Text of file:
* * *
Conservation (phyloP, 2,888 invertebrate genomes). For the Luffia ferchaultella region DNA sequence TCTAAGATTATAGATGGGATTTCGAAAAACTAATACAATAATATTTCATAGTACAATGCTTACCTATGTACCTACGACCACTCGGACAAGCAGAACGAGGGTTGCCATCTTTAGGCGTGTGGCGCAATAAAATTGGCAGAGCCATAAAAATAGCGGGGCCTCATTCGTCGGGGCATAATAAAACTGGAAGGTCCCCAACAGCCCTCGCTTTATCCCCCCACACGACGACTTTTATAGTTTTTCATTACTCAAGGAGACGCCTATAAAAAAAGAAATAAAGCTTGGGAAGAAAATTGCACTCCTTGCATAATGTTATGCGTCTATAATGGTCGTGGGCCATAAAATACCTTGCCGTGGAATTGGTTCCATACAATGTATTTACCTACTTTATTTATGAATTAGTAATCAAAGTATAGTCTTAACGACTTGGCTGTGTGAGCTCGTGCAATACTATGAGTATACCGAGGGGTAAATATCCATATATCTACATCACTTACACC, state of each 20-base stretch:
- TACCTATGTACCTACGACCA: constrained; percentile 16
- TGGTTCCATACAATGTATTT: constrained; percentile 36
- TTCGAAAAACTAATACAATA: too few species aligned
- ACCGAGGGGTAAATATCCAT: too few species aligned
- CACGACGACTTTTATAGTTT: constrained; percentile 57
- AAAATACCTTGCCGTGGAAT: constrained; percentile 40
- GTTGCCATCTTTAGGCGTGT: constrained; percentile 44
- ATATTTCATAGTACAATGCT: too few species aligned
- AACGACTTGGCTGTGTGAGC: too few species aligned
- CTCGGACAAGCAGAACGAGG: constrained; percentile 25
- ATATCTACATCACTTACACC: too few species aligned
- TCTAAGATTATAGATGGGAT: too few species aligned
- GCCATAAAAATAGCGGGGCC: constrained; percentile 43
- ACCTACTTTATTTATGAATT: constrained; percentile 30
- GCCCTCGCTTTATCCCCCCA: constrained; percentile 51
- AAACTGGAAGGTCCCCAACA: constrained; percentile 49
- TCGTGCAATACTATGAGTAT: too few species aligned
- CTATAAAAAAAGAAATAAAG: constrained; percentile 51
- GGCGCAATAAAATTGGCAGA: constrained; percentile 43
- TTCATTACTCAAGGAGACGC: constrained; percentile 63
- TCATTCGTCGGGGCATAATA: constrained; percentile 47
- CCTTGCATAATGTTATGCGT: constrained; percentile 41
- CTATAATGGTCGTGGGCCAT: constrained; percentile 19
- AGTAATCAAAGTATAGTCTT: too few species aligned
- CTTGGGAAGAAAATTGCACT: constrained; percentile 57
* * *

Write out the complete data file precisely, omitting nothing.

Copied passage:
Conservation (phyloP, 2,888 invertebrate genomes). For the Luffia ferchaultella region DNA sequence TCTAAGATTATAGATGGGATTTCGAAAAACTAATACAATAATATTTCATAGTACAATGCTTACCTATGTACCTACGACCACTCGGACAAGCAGAACGAGGGTTGCCATCTTTAGGCGTGTGGCGCAATAAAATTGGCAGAGCCATAAAAATAGCGGGGCCTCATTCGTCGGGGCATAATAAAACTGGAAGGTCCCCAACAGCCCTCGCTTTATCCCCCCACACGACGACTTTTATAGTTTTTCATTACTCAAGGAGACGCCTATAAAAAAAGAAATAAAGCTTGGGAAGAAAATTGCACTCCTTGCATAATGTTATGCGTCTATAATGGTCGTGGGCCATAAAATACCTTGCCGTGGAATTGGTTCCATACAATGTATTTACCTACTTTATTTATGAATTAGTAATCAAAGTATAGTCTTAACGACTTGGCTGTGTGAGCTCGTGCAATACTATGAGTATACCGAGGGGTAAATATCCATATATCTACATCACTTACACC, state of each 20-base stretch:
- TACCTATGTACCTACGACCA: constrained; percentile 16
- TGGTTCCATACAATGTATTT: constrained; percentile 36
- TTCGAAAAACTAATACAATA: too few species aligned
- ACCGAGGGGTAAATATCCAT: too few species aligned
- CACGACGACTTTTATAGTTT: constrained; percentile 57
- AAAATACCTTGCCGTGGAAT: constrained; percentile 40
- GTTGCCATCTTTAGGCGTGT: constrained; percentile 44
- ATATTTCATAGTACAATGCT: too few species aligned
- AACGACTTGGCTGTGTGAGC: too few species aligned
- CTCGGACAAGCAGAACGAGG: constrained; percentile 25
- ATATCTACATCACTTACACC: too few species aligned
- TCTAAGATTATAGATGGGAT: too few species aligned
- GCCATAAAAATAGCGGGGCC: constrained; percentile 43
- ACCTACTTTATTTATGAATT: constrained; percentile 30
- GCCCTCGCTTTATCCCCCCA: constrained; percentile 51
- AAACTGGAAGGTCCCCAACA: constrained; percentile 49
- TCGTGCAATACTATGAGTAT: too few species aligned
- CTATAAAAAAAGAAATAAAG: constrained; percentile 51
- GGCGCAATAAAATTGGCAGA: constrained; percentile 43
- TTCATTACTCAAGGAGACGC: constrained; percentile 63
- TCATTCGTCGGGGCATAATA: constrained; percentile 47
- CCTTGCATAATGTTATGCGT: constrained; percentile 41
- CTATAATGGTCGTGGGCCAT: constrained; percentile 19
- AGTAATCAAAGTATAGTCTT: too few species aligned
- CTTGGGAAGAAAATTGCACT: constrained; percentile 57